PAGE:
Just nine months ago, Mountain View had hundreds of brightly colored smart bikes scattered throughout town for anyone to rent with the click of an app. But as of next month, exactly zero are expected to be left in the city -- or anywhere in the Bay Area.
In a feat of backpedaling, bike-share companies are swiftly pulling their fleets of rental bikes from Mountain View and a host of other Bay Area cities, saying there isn't enough ridership to make the business sustainable.
In a phone call last week, representatives from San Francisco-based Lime informed Mountain View officials they would be taking the last of their bicycles out of the city. Within the next month, Lime, previously called Limebike, is reportedly planning a similar withdrawal of bikes in all its other Bay Area cities, including Sunnyvale, Foster City, San Mateo, Burlingame and South San Francisco.
"The bikes were part of our original business plan, but they're becoming less and less of our mobility fleet," said Joe Arellano, Lime spokesman. "At this time, we felt it was the right moment to phase out the electric-pedal bikes for newer technology."
That newer technology is electric scooters, which Lime officials say can get up to eight times more riders per day than a bike. The company plans to heavily promote its newer electric scooters in the coming days, especially in cities like Mountain View that don't formally allow them.
Meanwhile, city officials say they have no immediate plans to sanction electric scooters. In fact, city officials are pinning their hopes to attracting a new bikeshare company to set up shop in town. Mountain View transportation planner Nate Baird said the city is currently in talks with a new company to provide up to 400 rental bikes in the city. He declined to identify the company, saying the deal was still tentative.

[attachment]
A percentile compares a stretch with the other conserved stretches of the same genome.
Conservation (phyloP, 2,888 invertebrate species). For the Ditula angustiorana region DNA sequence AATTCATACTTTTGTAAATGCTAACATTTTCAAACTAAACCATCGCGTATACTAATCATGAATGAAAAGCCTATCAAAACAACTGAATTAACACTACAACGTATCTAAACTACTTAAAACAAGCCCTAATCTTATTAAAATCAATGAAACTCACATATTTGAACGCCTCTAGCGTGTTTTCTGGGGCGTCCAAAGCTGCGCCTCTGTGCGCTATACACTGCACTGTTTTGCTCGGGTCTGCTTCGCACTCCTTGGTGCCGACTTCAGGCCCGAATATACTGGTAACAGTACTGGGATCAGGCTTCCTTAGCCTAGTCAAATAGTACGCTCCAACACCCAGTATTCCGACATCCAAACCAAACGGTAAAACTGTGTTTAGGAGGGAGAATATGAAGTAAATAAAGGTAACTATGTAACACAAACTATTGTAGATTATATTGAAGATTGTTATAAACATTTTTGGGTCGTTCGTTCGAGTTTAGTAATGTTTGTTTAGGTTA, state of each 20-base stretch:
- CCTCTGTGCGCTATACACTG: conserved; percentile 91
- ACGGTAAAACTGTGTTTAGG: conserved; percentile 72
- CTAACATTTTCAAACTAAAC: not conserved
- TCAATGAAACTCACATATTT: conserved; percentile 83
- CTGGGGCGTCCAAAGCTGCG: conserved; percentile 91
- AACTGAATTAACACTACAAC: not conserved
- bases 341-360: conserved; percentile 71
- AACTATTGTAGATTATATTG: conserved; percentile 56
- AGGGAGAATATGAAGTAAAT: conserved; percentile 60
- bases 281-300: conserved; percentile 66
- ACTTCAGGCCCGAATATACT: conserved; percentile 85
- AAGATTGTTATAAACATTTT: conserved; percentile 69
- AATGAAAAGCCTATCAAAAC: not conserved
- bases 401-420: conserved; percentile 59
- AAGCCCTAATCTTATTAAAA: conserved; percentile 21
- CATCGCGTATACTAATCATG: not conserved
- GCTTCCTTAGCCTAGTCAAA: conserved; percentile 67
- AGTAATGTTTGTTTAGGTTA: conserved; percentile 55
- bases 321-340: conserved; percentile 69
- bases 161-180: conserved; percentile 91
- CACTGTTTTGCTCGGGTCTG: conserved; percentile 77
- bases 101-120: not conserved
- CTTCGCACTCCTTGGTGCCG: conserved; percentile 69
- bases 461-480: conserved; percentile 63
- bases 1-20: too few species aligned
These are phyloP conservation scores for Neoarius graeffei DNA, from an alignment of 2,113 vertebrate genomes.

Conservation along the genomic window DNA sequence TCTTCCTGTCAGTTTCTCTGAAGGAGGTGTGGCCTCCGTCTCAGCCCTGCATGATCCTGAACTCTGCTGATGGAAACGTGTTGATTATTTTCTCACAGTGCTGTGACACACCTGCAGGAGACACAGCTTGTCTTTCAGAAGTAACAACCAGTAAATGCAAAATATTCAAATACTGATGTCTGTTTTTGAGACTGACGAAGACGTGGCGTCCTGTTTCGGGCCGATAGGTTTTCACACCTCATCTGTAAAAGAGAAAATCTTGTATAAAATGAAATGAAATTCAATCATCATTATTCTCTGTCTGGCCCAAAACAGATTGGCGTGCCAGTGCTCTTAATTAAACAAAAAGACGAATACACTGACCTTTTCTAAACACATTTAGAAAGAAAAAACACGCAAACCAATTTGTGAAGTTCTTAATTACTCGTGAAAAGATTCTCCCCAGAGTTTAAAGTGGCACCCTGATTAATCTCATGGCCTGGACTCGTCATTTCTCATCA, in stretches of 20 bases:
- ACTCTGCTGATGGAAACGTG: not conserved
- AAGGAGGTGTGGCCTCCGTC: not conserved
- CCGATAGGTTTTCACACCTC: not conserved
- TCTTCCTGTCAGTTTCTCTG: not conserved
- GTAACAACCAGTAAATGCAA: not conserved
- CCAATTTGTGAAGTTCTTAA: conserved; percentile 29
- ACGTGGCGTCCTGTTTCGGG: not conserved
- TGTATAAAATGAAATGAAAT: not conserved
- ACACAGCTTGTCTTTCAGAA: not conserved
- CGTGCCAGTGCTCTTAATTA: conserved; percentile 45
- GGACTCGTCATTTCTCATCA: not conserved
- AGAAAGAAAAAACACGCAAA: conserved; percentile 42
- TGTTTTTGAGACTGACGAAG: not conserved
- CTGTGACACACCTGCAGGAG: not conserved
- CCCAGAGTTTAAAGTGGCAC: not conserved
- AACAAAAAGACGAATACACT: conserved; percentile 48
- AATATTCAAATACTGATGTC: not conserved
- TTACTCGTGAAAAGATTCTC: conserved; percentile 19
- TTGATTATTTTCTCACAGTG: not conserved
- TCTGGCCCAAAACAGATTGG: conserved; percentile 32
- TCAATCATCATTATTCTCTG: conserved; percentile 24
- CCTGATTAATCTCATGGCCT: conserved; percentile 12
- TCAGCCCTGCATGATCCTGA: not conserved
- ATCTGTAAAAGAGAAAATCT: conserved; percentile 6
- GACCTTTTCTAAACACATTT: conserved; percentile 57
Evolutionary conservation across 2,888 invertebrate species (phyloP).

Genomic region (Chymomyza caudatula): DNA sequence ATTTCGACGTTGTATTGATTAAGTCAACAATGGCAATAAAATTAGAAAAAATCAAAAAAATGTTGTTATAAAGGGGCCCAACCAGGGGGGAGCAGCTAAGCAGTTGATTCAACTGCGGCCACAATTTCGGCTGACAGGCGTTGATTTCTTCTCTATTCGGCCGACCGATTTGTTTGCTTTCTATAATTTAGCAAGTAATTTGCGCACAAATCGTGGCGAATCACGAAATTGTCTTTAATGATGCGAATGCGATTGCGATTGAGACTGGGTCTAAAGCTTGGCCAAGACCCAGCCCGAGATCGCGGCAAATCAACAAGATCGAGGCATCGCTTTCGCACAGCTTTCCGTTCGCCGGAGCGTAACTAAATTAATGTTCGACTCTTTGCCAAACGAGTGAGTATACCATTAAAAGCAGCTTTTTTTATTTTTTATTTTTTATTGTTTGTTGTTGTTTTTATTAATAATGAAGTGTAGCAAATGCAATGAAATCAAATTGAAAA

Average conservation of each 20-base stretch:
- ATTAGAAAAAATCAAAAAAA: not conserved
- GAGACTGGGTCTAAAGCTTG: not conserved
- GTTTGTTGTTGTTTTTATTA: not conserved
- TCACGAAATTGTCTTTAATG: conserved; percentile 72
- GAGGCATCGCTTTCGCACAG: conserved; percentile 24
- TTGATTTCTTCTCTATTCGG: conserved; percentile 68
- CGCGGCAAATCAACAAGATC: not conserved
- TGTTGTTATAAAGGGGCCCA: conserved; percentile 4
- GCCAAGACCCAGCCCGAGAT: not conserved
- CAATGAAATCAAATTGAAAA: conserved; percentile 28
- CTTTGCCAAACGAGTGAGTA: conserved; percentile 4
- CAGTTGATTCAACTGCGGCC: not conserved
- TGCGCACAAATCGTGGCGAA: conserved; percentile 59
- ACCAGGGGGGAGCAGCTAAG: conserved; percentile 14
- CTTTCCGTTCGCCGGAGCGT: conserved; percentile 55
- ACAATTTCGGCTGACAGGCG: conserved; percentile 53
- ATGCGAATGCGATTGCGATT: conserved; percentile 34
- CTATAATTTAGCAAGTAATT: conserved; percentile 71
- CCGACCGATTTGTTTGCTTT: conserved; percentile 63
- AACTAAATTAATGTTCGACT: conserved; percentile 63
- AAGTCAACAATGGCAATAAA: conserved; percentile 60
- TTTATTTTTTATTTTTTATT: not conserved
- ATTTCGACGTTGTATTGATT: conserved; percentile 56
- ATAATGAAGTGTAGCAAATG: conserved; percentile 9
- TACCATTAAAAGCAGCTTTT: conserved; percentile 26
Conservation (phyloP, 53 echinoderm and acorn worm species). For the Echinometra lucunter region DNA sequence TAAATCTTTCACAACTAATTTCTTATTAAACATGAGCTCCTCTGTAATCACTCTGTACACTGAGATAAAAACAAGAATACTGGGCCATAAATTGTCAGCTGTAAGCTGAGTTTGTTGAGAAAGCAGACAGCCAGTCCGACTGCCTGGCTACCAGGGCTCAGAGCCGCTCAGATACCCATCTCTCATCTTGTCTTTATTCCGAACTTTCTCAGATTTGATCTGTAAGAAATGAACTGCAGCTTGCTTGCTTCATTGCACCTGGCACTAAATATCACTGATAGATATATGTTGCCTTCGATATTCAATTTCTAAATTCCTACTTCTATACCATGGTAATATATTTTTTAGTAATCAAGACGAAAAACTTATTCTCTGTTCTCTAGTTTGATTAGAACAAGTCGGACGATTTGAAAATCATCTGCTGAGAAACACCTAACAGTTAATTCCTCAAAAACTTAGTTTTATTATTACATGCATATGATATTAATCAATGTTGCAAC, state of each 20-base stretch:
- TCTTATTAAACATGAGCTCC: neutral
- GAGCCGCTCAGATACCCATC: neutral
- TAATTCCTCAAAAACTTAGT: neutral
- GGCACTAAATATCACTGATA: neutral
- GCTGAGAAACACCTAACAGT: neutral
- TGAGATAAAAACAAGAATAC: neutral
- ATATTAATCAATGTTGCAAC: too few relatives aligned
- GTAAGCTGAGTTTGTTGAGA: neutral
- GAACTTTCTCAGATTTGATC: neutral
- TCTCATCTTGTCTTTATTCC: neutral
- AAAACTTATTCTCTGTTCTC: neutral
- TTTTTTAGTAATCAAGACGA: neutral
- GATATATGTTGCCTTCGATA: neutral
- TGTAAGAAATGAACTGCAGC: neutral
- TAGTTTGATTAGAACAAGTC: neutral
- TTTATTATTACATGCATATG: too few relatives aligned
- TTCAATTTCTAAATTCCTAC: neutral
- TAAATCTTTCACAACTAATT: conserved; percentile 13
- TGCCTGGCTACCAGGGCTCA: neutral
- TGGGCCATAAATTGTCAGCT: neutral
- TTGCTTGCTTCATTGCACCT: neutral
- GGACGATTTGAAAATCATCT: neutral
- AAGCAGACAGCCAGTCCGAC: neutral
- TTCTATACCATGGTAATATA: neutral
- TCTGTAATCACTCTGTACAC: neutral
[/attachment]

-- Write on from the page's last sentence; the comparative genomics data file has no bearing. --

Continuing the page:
"From our end, this has been a successful program, and we really hope we can keep it going," Baird said. "We're hoping we won't have a huge gap in service in terms of bike-share providers, but we still have to work through that.
Mountain View and other Peninsula cities have had an uphill battle when it comes to nurturing a bike-share program. If properly implemented, supporters say the rental bikes could provide the crucial last-mile link to bring commuters from local transit to their jobs.
Back in 2013, the city installed seven docking stations for rental bikes using a grant from the Metropolitan Transportation Commission. After that funding ran out in 2016, city officials decided the service wasn't worth keeping because its low ridership meant taxpayers were essentially paying a $20 subsidy for each bike trip.
Last year, Lime and a wave of similar companies approached Mountain View, saying they had improved on the bike-share concept to make it more practical. These companies used smartphone applications and GPS navigation to allow bikes to be left anywhere in town, instead of being restricted to a handful of docking stations.
Last May, Mountain View officials signed a deal with Lime and Chinese firm Ofo to launch a pilot program for a maximum of 800 rental bikes in the city. City officials say the companies never reached that cap, but they did deploy hundreds of bikes throughout Mountain View, especially in high-traffic areas such as around Castro Street and the North Bayshore area.
It didn't take long for troubling signs to emerge on the business side. In September, Ofo, which was once valued at upward of $2 billion, quickly pulled out its bike fleet from Mountain View. As of December, the company's rapid expansion had reportedly left it on the verge of bankruptcy.
Meanwhile, Lime has been gradually decreasing the size of its bicycle fleet in Mountain View. Early on, the company reportedly had 350 bikes, but as of this month there are fewer than 50 left, Baird said.
Lime's pivot to electric scooters isn't so easy for Mountain View and other Bay Area cities. Bikes have a long history of use and existing regulations for operating on city streets, but electric scooters lack that policy framework. Under the city's current guidelines, scooters are prohibited in Mountain View and any company operating them will receive a cease-and-desist letter, Baird said. Several cities in San Mateo County recently have come out against having electric scooters in town. Like Mountain View, those cities expressed a preference for finding a new bike-share company.
In the coming weeks, Baird said Mountain View will be conducting a study of its bike-share pilot program to consider options for going forward.